“The people who walked in darkness have seen a great light; those who dwelt in a land of deep darkness, on them has light shone.”

  Isaiah 9:2

Red is the color of Nativity in the Orthodox Church. This color is a representation of divinity, and for Christmas, it is the representation of the light of divinity filling the world that had dwelt in darkness, awaiting to Son of Man. And so out of the darkness of winter, the coldness of a world without God, comes the “uncreated Light” of God, as we say in the Orthodox Church.

But why should we need the darkness and the cold to understand this great light, and why should we (as we do) fast as we await the Feast of Christ’s birth? It is because we can only understand the great light of God if we understand what it would be like without Him: cold, dark, and without hope. The darkness would truly be the end. But as Christians, the Savior’s birth is the gateway to the unending and all-encompassing love of God. It is the revelation, above all, that the human world first sees with its own eyes the beginning of the victory over darkness at Christmas, which will be fulfilled in the ultimate victory over the darkness of death in the Death and Resurrection of the Son of God, Immanuel.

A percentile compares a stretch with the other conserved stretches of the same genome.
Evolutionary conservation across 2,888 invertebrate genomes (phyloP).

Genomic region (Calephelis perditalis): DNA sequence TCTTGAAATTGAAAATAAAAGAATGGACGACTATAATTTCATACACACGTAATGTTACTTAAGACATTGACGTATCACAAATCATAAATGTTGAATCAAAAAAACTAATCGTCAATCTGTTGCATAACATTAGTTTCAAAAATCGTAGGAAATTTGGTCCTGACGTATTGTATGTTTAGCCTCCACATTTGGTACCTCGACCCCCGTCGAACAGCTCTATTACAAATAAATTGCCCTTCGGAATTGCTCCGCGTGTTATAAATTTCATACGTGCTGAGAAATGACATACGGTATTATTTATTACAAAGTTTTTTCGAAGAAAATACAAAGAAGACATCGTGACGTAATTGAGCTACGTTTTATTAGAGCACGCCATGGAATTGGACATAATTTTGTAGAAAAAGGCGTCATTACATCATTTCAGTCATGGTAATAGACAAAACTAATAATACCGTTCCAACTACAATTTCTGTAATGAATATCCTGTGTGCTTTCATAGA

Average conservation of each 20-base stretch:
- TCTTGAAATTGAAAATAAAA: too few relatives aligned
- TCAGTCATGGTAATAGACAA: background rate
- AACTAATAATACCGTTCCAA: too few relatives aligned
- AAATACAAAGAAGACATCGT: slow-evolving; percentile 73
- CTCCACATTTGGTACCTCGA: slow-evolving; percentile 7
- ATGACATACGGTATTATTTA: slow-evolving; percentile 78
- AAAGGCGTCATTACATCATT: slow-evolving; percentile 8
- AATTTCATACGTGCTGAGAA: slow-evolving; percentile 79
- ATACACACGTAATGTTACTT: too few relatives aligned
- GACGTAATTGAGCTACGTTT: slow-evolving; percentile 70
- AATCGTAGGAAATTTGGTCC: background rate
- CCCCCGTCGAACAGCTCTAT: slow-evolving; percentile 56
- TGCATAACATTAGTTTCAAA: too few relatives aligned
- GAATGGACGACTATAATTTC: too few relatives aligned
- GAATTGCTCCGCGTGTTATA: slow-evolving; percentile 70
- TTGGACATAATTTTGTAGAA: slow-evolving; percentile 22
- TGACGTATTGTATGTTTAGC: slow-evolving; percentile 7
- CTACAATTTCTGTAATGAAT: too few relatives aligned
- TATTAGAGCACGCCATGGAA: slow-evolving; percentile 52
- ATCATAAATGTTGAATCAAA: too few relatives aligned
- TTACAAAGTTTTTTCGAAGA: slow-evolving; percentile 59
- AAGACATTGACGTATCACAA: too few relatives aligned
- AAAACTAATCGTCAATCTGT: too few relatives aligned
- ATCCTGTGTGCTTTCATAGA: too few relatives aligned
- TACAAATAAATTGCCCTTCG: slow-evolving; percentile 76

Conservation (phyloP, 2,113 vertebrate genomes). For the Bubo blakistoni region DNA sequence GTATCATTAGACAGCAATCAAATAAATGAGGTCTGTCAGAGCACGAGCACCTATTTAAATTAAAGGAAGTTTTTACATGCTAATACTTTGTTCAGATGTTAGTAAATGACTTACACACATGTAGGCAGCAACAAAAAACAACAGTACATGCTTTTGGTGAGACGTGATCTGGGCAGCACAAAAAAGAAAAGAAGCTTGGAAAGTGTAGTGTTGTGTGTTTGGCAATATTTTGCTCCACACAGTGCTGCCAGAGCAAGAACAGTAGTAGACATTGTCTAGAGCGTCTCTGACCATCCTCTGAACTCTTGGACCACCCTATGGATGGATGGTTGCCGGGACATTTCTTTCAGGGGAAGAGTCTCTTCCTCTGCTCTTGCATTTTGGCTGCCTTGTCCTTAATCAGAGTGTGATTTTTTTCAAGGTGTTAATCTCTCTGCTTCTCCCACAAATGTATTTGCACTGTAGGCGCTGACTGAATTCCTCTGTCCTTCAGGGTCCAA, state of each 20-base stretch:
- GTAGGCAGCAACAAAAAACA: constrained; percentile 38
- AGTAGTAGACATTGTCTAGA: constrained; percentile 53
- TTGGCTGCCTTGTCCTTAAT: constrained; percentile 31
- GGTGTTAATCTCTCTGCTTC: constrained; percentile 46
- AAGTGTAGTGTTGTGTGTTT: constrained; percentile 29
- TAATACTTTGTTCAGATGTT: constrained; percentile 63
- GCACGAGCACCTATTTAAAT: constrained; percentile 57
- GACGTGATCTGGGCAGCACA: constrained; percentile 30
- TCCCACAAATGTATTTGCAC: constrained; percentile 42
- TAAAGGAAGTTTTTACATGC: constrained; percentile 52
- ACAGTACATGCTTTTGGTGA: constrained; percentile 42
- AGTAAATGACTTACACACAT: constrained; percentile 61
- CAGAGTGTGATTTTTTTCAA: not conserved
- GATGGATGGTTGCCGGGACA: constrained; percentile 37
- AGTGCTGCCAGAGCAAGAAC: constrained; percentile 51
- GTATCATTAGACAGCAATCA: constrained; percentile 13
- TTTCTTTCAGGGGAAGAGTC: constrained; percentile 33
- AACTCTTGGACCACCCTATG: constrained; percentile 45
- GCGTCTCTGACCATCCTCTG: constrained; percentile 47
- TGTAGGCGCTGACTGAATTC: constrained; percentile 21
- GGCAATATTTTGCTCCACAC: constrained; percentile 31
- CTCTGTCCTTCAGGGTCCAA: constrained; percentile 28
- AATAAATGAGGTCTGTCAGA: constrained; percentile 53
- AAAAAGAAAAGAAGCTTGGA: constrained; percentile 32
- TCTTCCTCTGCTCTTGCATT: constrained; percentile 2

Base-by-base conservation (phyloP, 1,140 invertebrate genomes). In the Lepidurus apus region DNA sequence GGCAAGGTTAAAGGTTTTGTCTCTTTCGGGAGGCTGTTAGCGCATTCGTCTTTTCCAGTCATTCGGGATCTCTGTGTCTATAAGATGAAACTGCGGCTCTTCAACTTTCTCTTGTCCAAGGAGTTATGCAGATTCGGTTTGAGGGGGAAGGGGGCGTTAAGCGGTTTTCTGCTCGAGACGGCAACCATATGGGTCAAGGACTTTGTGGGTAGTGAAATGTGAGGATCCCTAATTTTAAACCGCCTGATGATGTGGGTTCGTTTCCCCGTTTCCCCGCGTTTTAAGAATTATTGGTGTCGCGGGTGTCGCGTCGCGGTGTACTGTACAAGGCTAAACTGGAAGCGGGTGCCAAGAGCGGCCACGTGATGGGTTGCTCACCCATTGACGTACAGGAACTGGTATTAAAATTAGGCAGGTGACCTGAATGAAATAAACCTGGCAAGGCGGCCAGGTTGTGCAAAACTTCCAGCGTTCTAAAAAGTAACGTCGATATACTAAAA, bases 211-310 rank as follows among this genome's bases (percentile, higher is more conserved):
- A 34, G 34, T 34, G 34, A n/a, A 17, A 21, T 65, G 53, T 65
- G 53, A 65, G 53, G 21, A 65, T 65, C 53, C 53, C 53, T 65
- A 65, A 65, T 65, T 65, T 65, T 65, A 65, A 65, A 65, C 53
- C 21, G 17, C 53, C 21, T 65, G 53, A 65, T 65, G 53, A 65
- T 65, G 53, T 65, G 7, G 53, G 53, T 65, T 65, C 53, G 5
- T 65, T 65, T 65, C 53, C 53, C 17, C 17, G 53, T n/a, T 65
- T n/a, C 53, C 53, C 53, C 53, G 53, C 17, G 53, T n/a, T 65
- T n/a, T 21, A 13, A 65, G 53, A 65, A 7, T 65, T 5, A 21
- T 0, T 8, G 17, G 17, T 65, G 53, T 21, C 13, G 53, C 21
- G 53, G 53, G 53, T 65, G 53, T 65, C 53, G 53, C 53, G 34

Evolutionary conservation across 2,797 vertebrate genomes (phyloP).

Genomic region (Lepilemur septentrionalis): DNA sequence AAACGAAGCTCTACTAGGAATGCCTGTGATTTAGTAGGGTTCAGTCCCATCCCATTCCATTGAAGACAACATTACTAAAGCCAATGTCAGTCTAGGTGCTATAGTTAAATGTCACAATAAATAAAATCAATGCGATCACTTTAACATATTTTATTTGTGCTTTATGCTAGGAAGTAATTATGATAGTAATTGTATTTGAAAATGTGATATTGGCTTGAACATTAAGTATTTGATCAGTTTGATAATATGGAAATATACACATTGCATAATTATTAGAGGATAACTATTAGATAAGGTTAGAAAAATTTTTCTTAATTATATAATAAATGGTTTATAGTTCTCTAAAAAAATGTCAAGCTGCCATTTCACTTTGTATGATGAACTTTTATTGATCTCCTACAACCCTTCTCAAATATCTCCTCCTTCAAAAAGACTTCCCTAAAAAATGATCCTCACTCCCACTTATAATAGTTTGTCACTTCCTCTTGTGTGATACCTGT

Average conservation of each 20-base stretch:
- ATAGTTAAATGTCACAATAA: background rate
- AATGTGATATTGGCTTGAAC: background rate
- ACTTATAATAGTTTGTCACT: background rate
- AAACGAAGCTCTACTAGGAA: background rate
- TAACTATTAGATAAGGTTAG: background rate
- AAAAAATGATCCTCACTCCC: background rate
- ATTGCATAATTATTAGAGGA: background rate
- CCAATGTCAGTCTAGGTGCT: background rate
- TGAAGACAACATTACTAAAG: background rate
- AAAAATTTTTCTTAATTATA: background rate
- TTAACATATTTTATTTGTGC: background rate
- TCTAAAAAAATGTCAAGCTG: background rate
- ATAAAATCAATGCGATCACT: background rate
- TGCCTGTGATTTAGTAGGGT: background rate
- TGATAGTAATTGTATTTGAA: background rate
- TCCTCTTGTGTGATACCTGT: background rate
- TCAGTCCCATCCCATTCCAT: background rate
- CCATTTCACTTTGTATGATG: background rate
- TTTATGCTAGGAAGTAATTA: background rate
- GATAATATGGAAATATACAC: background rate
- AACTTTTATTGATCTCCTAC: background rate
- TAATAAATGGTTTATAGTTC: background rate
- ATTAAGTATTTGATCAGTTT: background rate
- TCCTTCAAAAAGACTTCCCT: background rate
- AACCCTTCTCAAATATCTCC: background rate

This is the faith of the Orthodox Christian Church, and this is the Mystery we participate in at Holy Nativity (Christmas) and indeed which is offered to us every moment of our lives.


Listen to interviews with our priest Fr. Wilbur Ellsworth’s journey to embracing the Orthodox Faith:

      Interview Part 1

      Interview Part 2

      Interview Part 3

      Interview Part 4

      Interview Part 5

Read about our priest Fr. Wilbur Ellsworth’s journey from being a Baptist Pastor to being an Orthodox Priest.  In Journeys of Faith, Fr. Wilbur talks about the joy in Christ and in the Holy Scriptures he found in his journey into the Orthodox Faith.
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